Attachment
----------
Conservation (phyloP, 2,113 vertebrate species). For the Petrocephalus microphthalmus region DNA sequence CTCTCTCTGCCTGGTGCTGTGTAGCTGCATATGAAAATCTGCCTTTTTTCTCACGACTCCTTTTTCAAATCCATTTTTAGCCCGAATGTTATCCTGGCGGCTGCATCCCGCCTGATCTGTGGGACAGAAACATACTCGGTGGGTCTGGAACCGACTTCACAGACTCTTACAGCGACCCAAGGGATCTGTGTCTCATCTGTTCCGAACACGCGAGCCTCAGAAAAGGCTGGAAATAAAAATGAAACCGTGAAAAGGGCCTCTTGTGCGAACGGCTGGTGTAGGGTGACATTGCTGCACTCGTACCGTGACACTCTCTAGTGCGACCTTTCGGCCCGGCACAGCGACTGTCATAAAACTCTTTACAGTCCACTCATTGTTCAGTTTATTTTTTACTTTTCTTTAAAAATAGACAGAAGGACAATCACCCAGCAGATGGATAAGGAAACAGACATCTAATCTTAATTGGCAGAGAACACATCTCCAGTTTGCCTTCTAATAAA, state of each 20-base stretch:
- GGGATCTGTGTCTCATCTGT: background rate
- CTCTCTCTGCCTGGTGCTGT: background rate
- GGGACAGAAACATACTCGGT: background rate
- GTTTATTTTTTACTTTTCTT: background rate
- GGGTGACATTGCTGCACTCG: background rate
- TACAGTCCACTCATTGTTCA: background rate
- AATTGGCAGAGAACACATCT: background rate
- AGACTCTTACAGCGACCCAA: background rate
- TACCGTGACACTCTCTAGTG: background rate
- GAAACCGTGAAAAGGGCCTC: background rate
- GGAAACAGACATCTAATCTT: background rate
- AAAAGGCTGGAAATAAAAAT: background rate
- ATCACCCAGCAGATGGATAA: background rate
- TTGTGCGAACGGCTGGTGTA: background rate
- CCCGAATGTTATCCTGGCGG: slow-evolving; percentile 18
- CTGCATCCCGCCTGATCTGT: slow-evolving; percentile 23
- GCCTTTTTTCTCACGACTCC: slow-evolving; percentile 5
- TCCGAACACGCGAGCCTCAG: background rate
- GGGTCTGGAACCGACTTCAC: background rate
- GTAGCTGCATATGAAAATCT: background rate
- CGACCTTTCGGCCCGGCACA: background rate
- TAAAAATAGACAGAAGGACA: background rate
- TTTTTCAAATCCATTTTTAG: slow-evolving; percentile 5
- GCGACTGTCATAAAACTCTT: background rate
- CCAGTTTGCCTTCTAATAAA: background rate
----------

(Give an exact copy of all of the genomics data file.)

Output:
Conservation (phyloP, 2,113 vertebrate species). For the Petrocephalus microphthalmus region DNA sequence CTCTCTCTGCCTGGTGCTGTGTAGCTGCATATGAAAATCTGCCTTTTTTCTCACGACTCCTTTTTCAAATCCATTTTTAGCCCGAATGTTATCCTGGCGGCTGCATCCCGCCTGATCTGTGGGACAGAAACATACTCGGTGGGTCTGGAACCGACTTCACAGACTCTTACAGCGACCCAAGGGATCTGTGTCTCATCTGTTCCGAACACGCGAGCCTCAGAAAAGGCTGGAAATAAAAATGAAACCGTGAAAAGGGCCTCTTGTGCGAACGGCTGGTGTAGGGTGACATTGCTGCACTCGTACCGTGACACTCTCTAGTGCGACCTTTCGGCCCGGCACAGCGACTGTCATAAAACTCTTTACAGTCCACTCATTGTTCAGTTTATTTTTTACTTTTCTTTAAAAATAGACAGAAGGACAATCACCCAGCAGATGGATAAGGAAACAGACATCTAATCTTAATTGGCAGAGAACACATCTCCAGTTTGCCTTCTAATAAA, state of each 20-base stretch:
- GGGATCTGTGTCTCATCTGT: background rate
- CTCTCTCTGCCTGGTGCTGT: background rate
- GGGACAGAAACATACTCGGT: background rate
- GTTTATTTTTTACTTTTCTT: background rate
- GGGTGACATTGCTGCACTCG: background rate
- TACAGTCCACTCATTGTTCA: background rate
- AATTGGCAGAGAACACATCT: background rate
- AGACTCTTACAGCGACCCAA: background rate
- TACCGTGACACTCTCTAGTG: background rate
- GAAACCGTGAAAAGGGCCTC: background rate
- GGAAACAGACATCTAATCTT: background rate
- AAAAGGCTGGAAATAAAAAT: background rate
- ATCACCCAGCAGATGGATAA: background rate
- TTGTGCGAACGGCTGGTGTA: background rate
- CCCGAATGTTATCCTGGCGG: slow-evolving; percentile 18
- CTGCATCCCGCCTGATCTGT: slow-evolving; percentile 23
- GCCTTTTTTCTCACGACTCC: slow-evolving; percentile 5
- TCCGAACACGCGAGCCTCAG: background rate
- GGGTCTGGAACCGACTTCAC: background rate
- GTAGCTGCATATGAAAATCT: background rate
- CGACCTTTCGGCCCGGCACA: background rate
- TAAAAATAGACAGAAGGACA: background rate
- TTTTTCAAATCCATTTTTAG: slow-evolving; percentile 5
- GCGACTGTCATAAAACTCTT: background rate
- CCAGTTTGCCTTCTAATAAA: background rate